Poet Feature: Basho
As part of our celebration of National Poetry Month, we're featuring the work of a wide variety of poets. Today, we're taking a closer look at the work of Basho.
Born in 1644 near Kyoto, Japan, Matsuo Kinsaku, later known as Basho, gained his early appreciation for literature while in the service of the son of a local lord. While his brothers became farmers, Basho moved to Kyoto to study poetry with Kigin, a local poet of some note. He also studied Chinese poetry, and began to write his own works in a style called haikai no renga, a series of verses, thematically linked, composed in collaboration with other poets that are . The first section of a haikai no renga poem, called a hokku, is a short verse of three lines, alternating five and seven syllables. As Basho began to create his own works, other poets were beginning to use the hokku style to create short verses evoking images of nature, a style that eventually became haiku.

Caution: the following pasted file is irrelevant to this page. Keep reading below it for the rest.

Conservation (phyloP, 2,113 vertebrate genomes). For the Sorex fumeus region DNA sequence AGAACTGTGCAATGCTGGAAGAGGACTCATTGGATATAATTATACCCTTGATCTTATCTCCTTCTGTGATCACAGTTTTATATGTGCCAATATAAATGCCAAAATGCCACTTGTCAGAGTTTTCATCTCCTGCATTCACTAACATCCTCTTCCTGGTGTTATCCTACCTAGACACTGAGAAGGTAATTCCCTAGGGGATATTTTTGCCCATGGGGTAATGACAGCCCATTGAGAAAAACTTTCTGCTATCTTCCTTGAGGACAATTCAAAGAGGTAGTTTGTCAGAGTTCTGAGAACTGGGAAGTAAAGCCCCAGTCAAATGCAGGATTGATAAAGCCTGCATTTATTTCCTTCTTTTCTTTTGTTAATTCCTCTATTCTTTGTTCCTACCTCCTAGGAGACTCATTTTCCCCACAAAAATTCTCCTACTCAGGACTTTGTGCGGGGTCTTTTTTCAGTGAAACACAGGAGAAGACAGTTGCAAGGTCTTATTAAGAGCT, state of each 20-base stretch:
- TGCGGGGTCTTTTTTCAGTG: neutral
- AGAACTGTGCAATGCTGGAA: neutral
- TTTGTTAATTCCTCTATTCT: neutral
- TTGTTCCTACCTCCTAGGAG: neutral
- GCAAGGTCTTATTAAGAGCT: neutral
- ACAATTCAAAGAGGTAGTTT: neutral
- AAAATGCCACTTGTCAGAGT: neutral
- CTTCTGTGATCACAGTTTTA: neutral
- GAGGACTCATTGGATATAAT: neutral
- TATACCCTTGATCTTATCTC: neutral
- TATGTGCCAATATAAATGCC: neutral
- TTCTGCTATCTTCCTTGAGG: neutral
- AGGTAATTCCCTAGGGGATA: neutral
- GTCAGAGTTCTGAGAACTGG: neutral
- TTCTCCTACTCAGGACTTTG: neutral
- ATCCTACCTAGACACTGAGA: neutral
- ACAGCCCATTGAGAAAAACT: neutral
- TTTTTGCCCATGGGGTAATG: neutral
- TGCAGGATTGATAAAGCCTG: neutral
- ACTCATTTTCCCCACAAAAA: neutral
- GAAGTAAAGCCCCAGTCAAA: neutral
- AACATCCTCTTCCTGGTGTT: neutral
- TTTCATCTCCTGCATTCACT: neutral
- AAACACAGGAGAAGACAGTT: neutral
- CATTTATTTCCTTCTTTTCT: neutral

Basho quickly proved himself a master of this new style. He joined the burdgeoning literary community in Edo where he continued to write and publish his own work, as well as editing several anthologies of poetry. He also created a new poetic style, called haibun, which combines verses of poetry with fragments of prose to describe the course of a journey. Though he wrote several of these haibun, his most famous was Oku no Hosomichi, or Narrow Road to the Interior, which documents the 1,200 mile journey Basho undertook with his student, Sora. The route they took was something of a literary highlights tour, taking them to visit locations described by earlier poets. Basho melded these earlier works with his own, crafting the haibun he would continue to edit until shortly before his death in 1694. Oku no Hosomichi was first published in 1702, and since then this, and many more of Basho's works, have been republished and translated to be enjoyed by readers around the world.